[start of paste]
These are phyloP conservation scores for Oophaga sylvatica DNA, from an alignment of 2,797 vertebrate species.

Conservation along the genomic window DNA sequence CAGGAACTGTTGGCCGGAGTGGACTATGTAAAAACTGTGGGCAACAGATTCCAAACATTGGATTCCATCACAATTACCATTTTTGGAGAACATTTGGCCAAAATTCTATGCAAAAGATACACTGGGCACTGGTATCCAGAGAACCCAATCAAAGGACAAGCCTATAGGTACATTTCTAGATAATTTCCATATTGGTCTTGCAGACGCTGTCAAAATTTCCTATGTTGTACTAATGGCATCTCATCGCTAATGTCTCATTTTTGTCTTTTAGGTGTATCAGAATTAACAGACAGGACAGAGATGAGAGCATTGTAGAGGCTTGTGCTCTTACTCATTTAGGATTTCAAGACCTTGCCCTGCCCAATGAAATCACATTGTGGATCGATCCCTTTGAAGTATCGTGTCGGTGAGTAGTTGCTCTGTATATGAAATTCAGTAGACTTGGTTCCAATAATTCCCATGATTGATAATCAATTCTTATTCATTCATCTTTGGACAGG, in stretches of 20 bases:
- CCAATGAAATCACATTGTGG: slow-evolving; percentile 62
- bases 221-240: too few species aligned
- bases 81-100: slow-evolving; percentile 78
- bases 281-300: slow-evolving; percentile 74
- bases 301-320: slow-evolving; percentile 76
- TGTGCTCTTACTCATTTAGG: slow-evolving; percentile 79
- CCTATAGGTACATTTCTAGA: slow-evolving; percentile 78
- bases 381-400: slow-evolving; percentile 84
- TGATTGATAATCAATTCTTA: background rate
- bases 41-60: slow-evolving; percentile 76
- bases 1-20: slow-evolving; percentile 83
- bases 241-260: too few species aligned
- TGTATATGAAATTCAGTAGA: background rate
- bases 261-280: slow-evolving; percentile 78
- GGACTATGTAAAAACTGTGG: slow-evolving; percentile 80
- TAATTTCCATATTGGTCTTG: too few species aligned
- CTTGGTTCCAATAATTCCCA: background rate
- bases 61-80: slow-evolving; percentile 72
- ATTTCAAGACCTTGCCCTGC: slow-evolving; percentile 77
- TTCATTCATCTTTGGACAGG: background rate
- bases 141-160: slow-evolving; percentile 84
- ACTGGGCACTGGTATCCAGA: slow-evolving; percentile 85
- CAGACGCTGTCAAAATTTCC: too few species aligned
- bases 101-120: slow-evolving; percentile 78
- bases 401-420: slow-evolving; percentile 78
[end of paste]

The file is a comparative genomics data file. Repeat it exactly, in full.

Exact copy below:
These are phyloP conservation scores for Oophaga sylvatica DNA, from an alignment of 2,797 vertebrate species.

Conservation along the genomic window DNA sequence CAGGAACTGTTGGCCGGAGTGGACTATGTAAAAACTGTGGGCAACAGATTCCAAACATTGGATTCCATCACAATTACCATTTTTGGAGAACATTTGGCCAAAATTCTATGCAAAAGATACACTGGGCACTGGTATCCAGAGAACCCAATCAAAGGACAAGCCTATAGGTACATTTCTAGATAATTTCCATATTGGTCTTGCAGACGCTGTCAAAATTTCCTATGTTGTACTAATGGCATCTCATCGCTAATGTCTCATTTTTGTCTTTTAGGTGTATCAGAATTAACAGACAGGACAGAGATGAGAGCATTGTAGAGGCTTGTGCTCTTACTCATTTAGGATTTCAAGACCTTGCCCTGCCCAATGAAATCACATTGTGGATCGATCCCTTTGAAGTATCGTGTCGGTGAGTAGTTGCTCTGTATATGAAATTCAGTAGACTTGGTTCCAATAATTCCCATGATTGATAATCAATTCTTATTCATTCATCTTTGGACAGG, in stretches of 20 bases:
- CCAATGAAATCACATTGTGG: slow-evolving; percentile 62
- bases 221-240: too few species aligned
- bases 81-100: slow-evolving; percentile 78
- bases 281-300: slow-evolving; percentile 74
- bases 301-320: slow-evolving; percentile 76
- TGTGCTCTTACTCATTTAGG: slow-evolving; percentile 79
- CCTATAGGTACATTTCTAGA: slow-evolving; percentile 78
- bases 381-400: slow-evolving; percentile 84
- TGATTGATAATCAATTCTTA: background rate
- bases 41-60: slow-evolving; percentile 76
- bases 1-20: slow-evolving; percentile 83
- bases 241-260: too few species aligned
- TGTATATGAAATTCAGTAGA: background rate
- bases 261-280: slow-evolving; percentile 78
- GGACTATGTAAAAACTGTGG: slow-evolving; percentile 80
- TAATTTCCATATTGGTCTTG: too few species aligned
- CTTGGTTCCAATAATTCCCA: background rate
- bases 61-80: slow-evolving; percentile 72
- ATTTCAAGACCTTGCCCTGC: slow-evolving; percentile 77
- TTCATTCATCTTTGGACAGG: background rate
- bases 141-160: slow-evolving; percentile 84
- ACTGGGCACTGGTATCCAGA: slow-evolving; percentile 85
- CAGACGCTGTCAAAATTTCC: too few species aligned
- bases 101-120: slow-evolving; percentile 78
- bases 401-420: slow-evolving; percentile 78